Irish education: What’s the score?

With studies giving contradictory conclusions on Ireland’s educational performance, questions remain about the quality of education at a time when the Irish economy needs to complement its return to growth with skilled jobs, writes Fergal Browne.

At the recent Irish Economic Policy Conference 2015 in the Institute of Banking, work by Tony Fahey (UCD) entitled “Family and Fertility in Ireland: A Human Capital Perspective” highlighted both positive and negative study results with regards Irish education.

The Pisa education study of the 35 most developed countries in the OECD, which measures amongst other things literacy and numeracy of 15 year-olds, found Ireland to be the fourth best performing nation in these measures.

Coupled with this, Ireland has the fifth highest birth rate in the OECD. Only Mexico, Turkey, Chile and Israel have higher rates.

This, according to Fahey, left Ireland in the unique position of all the countries studied in having high birth rates and strong educational performance.

While that seemingly bodes well, Fahey pointed to another more recent study, entitled PIACC, which presents Ireland’s educational performance poorly. The study, unlike Pisa, measures the numerical and literacy ability of adults not 15 year-olds in developed countries. It found Ireland is the third worst performing nation for educational aptitudes amongst developed nations and well below average overall.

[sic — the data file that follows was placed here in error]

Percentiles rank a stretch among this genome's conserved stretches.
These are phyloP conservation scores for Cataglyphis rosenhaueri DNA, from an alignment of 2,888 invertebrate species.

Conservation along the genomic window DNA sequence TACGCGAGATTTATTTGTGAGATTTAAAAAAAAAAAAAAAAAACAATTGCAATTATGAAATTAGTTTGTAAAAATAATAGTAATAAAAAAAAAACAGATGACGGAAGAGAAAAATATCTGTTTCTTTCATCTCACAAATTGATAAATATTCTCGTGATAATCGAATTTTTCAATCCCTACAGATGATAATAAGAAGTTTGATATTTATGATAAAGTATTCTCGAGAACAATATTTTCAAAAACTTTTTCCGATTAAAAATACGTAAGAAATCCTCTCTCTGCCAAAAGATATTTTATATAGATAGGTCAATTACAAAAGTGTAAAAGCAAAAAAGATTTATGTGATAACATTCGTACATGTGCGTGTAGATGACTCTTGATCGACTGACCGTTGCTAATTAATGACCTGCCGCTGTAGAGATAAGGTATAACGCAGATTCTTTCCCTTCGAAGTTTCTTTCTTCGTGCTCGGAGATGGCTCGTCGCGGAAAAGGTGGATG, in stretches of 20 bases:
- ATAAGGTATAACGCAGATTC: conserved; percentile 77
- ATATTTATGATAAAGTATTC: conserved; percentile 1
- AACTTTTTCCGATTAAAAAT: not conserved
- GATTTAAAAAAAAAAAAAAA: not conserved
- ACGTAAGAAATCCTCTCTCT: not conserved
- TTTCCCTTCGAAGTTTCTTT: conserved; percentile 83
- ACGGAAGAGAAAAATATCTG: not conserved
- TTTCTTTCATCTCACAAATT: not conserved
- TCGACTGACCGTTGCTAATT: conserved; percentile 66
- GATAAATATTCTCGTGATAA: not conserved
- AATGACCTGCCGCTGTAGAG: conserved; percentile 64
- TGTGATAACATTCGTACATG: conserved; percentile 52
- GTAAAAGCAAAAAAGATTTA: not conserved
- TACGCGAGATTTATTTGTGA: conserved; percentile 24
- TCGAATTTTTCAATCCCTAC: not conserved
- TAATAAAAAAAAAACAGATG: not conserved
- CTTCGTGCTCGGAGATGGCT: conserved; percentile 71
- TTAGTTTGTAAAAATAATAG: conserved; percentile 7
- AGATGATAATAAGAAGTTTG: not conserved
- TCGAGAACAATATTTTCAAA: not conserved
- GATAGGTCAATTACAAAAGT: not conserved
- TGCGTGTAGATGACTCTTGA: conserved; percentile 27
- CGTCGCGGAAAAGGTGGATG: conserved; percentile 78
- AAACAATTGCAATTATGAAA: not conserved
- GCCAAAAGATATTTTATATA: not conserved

“The only way we can explain this contradiction between the two studies is that they are not looking for the same factors”, says Fahey.

Taken together, these major comparative studies give unclear conclusions of Ireland’s educational performance.

Meanwhile, concerns have been highlighted that students are not being taught the necessary work skills at third-level, especially with regards the high-skilled multinational sector.

25,000 more people are employed in the multinational sector now than in 2011 meaning it comprises 10% of Ireland’s total workforce.  Multinationals favour employees with strong problem-solving skills most, something Irish students are below average at compared to other developed countries, according to both of the above mentioned studies.

The American Chamber of Commerce has highlighted concerns previously about Ireland’s skill shortage. In 2011, it said US companies in Ireland were looking for 2,000 skilled workers, particularly in IT, but the jobs could not be filled due to the lack of the required skill set in the Irish economy. This was at a time when 440,000 people were on the live register.